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Thread: flash 3d skills

  1. #1
    Junior Member
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    Mar 2000
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    Cool

    hello friends,

    need some help from the vector 3d flashers out there...

    I am researching the skills it takes for someone to be considered a top of the line 3d guy in a flash context...

    please supply me with a list of these skills, and be as comprehensive and descriptive as possible...

    thanks for you help..

    zoubin (http://www.zarinmedia.com)

  2. #2
    Senior Member
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    Post

    Top of the line 3D guy in a Flash context:

    First, you must be comfortable working in a 3D authoring enviorment. Working with programs such as 3D Studio Max, Rihno, and Nendo, etc. will give you the power you need to create 3D objects and enviorments. Working with these applications will give you the ability to create complex 3D objects.

    Now, when you bring these objects into a program such as Swift3D in 3DS format, you can manipulate your objects and animations you made in the 3D program. Something very important though, when working in Swift3D it is very important to keep in mind the matter of the final SWF file size. I feel this is one of the most important matters to take into consideration when it comes to 3D and Flash. Swift3D and Flash are tools. Tools we use to create the final product. I feel that a top of the line 3D guy would know when to use which feature with which tool at the appropiate time. For example: If you have a 3D object that flies away from the camera, you could export the entire animation from Swift3D and import all the keyframes into Flash. But you could get the same effect by exporting only the first frame frome Swift3D and in Flash use a motion tween that scaled down the size of the image between two keyframes. The effect is exactly the same, but the file size with the motion tween is a lot smaller.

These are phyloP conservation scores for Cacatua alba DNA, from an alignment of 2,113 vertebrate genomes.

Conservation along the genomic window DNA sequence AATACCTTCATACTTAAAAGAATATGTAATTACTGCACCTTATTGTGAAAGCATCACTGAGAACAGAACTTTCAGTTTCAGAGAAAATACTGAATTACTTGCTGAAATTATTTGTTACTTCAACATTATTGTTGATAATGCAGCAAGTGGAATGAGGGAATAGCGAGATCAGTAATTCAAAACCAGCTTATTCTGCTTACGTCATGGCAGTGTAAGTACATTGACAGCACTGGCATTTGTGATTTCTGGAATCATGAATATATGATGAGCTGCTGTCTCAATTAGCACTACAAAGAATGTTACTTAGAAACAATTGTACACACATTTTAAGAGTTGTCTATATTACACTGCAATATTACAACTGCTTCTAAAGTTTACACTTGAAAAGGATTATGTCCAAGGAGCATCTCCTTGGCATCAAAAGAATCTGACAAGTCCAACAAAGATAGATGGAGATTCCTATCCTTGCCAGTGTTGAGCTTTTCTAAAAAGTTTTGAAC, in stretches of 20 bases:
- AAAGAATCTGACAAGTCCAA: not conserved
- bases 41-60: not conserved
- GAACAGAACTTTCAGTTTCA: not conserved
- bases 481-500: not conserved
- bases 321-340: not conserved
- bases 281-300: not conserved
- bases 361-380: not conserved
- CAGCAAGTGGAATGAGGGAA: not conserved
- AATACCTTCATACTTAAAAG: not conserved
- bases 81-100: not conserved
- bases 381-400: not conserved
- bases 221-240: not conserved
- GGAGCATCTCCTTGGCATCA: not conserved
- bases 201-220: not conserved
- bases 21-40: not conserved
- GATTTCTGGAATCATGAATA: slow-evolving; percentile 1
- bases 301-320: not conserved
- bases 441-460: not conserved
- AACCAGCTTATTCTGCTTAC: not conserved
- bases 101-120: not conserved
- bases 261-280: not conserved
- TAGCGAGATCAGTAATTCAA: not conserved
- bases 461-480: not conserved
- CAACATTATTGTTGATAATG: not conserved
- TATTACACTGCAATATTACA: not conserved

So overall, the top 3D guy would be comfortable making 3D files and then knowledgeable enough with his tools to optimize the animations while keeping the inital desired effect.

    Alex Hallajian
    Triadis

    [This message has been edited by Triadis (edited 30 April 2000).]

  3. #3
    Senior Moderator
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    Wink

    The only thing that I would add to what Alex has said is knowing how objects behave in the real world environment. Speed, Gravity, lighting, etc. Motion as a whole. This falls more into design and animation but is an essential part of 3D. I would also say you need to know how to model your own stuff. Using pre exsisting models may do for now. But not long from now everyone will have the same tv, chicken, pig, house etc. Hence the "webesk" look I said 3D could take on like the animated gifs of just a few years ago. Want to be top shelf, do your own stuff. Those are my opinions on the matter. Regards, Bill

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    Macromedians 1:1

    In the beginning the web was without shape and color, and the hype covered the darkness of the net. Then there was a Flash and life came to the web and vision became reality.

  4. #4
    Junior Member
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    Mar 2000
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    Cool

    thats great guys, thanks a lot,

    if anyone else has any ideas... or perhaps would like to break down the skills that make up a good 3d modeler.. I'd apreciate it.. (or I'll have to hit local college callenders for course descriptions!)

    thanks..

    ------------------
    [zoubin] [1-416-652-2455] [http://www.zarinmedia.com]

    [This message has been edited by zarinmedia (edited 30 April 2000).]

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